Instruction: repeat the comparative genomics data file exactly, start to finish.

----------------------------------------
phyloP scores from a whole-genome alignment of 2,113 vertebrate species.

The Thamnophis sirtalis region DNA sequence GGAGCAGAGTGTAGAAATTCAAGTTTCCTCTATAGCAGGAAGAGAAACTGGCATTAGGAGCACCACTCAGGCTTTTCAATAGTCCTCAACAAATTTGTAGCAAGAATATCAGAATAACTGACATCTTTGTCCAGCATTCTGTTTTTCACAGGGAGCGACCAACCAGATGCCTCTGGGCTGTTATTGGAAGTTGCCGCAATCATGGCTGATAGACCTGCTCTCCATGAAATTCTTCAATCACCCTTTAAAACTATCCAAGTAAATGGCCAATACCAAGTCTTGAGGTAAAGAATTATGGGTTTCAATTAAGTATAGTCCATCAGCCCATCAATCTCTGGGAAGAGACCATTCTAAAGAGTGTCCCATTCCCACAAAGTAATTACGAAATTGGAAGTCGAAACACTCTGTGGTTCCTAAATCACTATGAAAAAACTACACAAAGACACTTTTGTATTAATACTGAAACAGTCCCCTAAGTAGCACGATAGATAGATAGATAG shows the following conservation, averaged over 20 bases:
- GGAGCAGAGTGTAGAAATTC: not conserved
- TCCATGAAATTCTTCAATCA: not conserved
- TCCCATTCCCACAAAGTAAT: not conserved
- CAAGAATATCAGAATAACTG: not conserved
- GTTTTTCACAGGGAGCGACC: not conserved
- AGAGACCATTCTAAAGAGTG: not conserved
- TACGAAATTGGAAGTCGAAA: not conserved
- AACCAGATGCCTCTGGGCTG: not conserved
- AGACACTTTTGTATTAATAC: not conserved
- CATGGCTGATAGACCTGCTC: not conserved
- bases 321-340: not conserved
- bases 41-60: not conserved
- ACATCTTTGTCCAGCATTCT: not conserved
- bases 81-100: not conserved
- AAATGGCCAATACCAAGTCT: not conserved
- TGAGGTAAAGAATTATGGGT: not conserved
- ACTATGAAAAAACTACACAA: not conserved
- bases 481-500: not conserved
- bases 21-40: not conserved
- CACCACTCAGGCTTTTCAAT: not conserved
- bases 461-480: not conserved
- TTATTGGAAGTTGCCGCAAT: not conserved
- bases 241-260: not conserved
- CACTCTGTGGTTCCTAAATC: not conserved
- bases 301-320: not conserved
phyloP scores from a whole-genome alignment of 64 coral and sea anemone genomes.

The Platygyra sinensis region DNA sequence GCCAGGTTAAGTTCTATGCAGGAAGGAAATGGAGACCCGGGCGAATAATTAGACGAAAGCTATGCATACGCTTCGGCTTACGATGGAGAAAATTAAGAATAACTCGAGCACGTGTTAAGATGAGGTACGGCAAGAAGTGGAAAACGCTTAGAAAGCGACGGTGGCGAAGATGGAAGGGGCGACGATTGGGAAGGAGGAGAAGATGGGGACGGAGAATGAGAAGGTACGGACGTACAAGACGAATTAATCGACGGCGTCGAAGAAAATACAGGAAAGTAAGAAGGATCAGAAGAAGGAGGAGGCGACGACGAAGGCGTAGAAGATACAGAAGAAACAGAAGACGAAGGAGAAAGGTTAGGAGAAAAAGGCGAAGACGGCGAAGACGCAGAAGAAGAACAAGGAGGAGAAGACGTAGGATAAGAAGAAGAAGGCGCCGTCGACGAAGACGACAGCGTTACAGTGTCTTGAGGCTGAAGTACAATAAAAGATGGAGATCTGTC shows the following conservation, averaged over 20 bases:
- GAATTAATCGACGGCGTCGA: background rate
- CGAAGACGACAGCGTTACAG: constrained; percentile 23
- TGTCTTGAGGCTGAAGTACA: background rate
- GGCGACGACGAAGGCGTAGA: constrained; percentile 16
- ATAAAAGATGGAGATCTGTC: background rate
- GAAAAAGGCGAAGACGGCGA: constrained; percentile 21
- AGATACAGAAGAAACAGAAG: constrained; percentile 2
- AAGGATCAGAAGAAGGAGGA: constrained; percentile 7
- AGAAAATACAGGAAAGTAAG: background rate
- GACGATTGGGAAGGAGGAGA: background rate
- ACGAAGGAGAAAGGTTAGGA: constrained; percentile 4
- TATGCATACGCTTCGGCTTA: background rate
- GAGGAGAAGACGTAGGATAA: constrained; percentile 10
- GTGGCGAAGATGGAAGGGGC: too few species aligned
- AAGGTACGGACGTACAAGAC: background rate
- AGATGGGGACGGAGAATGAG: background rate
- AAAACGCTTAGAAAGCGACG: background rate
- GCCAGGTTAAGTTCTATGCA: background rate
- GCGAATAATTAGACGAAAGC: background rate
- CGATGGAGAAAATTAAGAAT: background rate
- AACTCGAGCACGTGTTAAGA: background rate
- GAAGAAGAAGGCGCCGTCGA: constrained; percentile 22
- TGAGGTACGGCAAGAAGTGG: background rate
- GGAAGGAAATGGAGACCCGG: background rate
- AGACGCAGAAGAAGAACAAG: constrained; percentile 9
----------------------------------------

phyloP scores from a whole-genome alignment of 2,113 vertebrate species.

The Thamnophis sirtalis region DNA sequence GGAGCAGAGTGTAGAAATTCAAGTTTCCTCTATAGCAGGAAGAGAAACTGGCATTAGGAGCACCACTCAGGCTTTTCAATAGTCCTCAACAAATTTGTAGCAAGAATATCAGAATAACTGACATCTTTGTCCAGCATTCTGTTTTTCACAGGGAGCGACCAACCAGATGCCTCTGGGCTGTTATTGGAAGTTGCCGCAATCATGGCTGATAGACCTGCTCTCCATGAAATTCTTCAATCACCCTTTAAAACTATCCAAGTAAATGGCCAATACCAAGTCTTGAGGTAAAGAATTATGGGTTTCAATTAAGTATAGTCCATCAGCCCATCAATCTCTGGGAAGAGACCATTCTAAAGAGTGTCCCATTCCCACAAAGTAATTACGAAATTGGAAGTCGAAACACTCTGTGGTTCCTAAATCACTATGAAAAAACTACACAAAGACACTTTTGTATTAATACTGAAACAGTCCCCTAAGTAGCACGATAGATAGATAGATAG shows the following conservation, averaged over 20 bases:
- GGAGCAGAGTGTAGAAATTC: not conserved
- TCCATGAAATTCTTCAATCA: not conserved
- TCCCATTCCCACAAAGTAAT: not conserved
- CAAGAATATCAGAATAACTG: not conserved
- GTTTTTCACAGGGAGCGACC: not conserved
- AGAGACCATTCTAAAGAGTG: not conserved
- TACGAAATTGGAAGTCGAAA: not conserved
- AACCAGATGCCTCTGGGCTG: not conserved
- AGACACTTTTGTATTAATAC: not conserved
- CATGGCTGATAGACCTGCTC: not conserved
- bases 321-340: not conserved
- bases 41-60: not conserved
- ACATCTTTGTCCAGCATTCT: not conserved
- bases 81-100: not conserved
- AAATGGCCAATACCAAGTCT: not conserved
- TGAGGTAAAGAATTATGGGT: not conserved
- ACTATGAAAAAACTACACAA: not conserved
- bases 481-500: not conserved
- bases 21-40: not conserved
- CACCACTCAGGCTTTTCAAT: not conserved
- bases 461-480: not conserved
- TTATTGGAAGTTGCCGCAAT: not conserved
- bases 241-260: not conserved
- CACTCTGTGGTTCCTAAATC: not conserved
- bases 301-320: not conserved
phyloP scores from a whole-genome alignment of 64 coral and sea anemone genomes.

The Platygyra sinensis region DNA sequence GCCAGGTTAAGTTCTATGCAGGAAGGAAATGGAGACCCGGGCGAATAATTAGACGAAAGCTATGCATACGCTTCGGCTTACGATGGAGAAAATTAAGAATAACTCGAGCACGTGTTAAGATGAGGTACGGCAAGAAGTGGAAAACGCTTAGAAAGCGACGGTGGCGAAGATGGAAGGGGCGACGATTGGGAAGGAGGAGAAGATGGGGACGGAGAATGAGAAGGTACGGACGTACAAGACGAATTAATCGACGGCGTCGAAGAAAATACAGGAAAGTAAGAAGGATCAGAAGAAGGAGGAGGCGACGACGAAGGCGTAGAAGATACAGAAGAAACAGAAGACGAAGGAGAAAGGTTAGGAGAAAAAGGCGAAGACGGCGAAGACGCAGAAGAAGAACAAGGAGGAGAAGACGTAGGATAAGAAGAAGAAGGCGCCGTCGACGAAGACGACAGCGTTACAGTGTCTTGAGGCTGAAGTACAATAAAAGATGGAGATCTGTC shows the following conservation, averaged over 20 bases:
- GAATTAATCGACGGCGTCGA: background rate
- CGAAGACGACAGCGTTACAG: constrained; percentile 23
- TGTCTTGAGGCTGAAGTACA: background rate
- GGCGACGACGAAGGCGTAGA: constrained; percentile 16
- ATAAAAGATGGAGATCTGTC: background rate
- GAAAAAGGCGAAGACGGCGA: constrained; percentile 21
- AGATACAGAAGAAACAGAAG: constrained; percentile 2
- AAGGATCAGAAGAAGGAGGA: constrained; percentile 7
- AGAAAATACAGGAAAGTAAG: background rate
- GACGATTGGGAAGGAGGAGA: background rate
- ACGAAGGAGAAAGGTTAGGA: constrained; percentile 4
- TATGCATACGCTTCGGCTTA: background rate
- GAGGAGAAGACGTAGGATAA: constrained; percentile 10
- GTGGCGAAGATGGAAGGGGC: too few species aligned
- AAGGTACGGACGTACAAGAC: background rate
- AGATGGGGACGGAGAATGAG: background rate
- AAAACGCTTAGAAAGCGACG: background rate
- GCCAGGTTAAGTTCTATGCA: background rate
- GCGAATAATTAGACGAAAGC: background rate
- CGATGGAGAAAATTAAGAAT: background rate
- AACTCGAGCACGTGTTAAGA: background rate
- GAAGAAGAAGGCGCCGTCGA: constrained; percentile 22
- TGAGGTACGGCAAGAAGTGG: background rate
- GGAAGGAAATGGAGACCCGG: background rate
- AGACGCAGAAGAAGAACAAG: constrained; percentile 9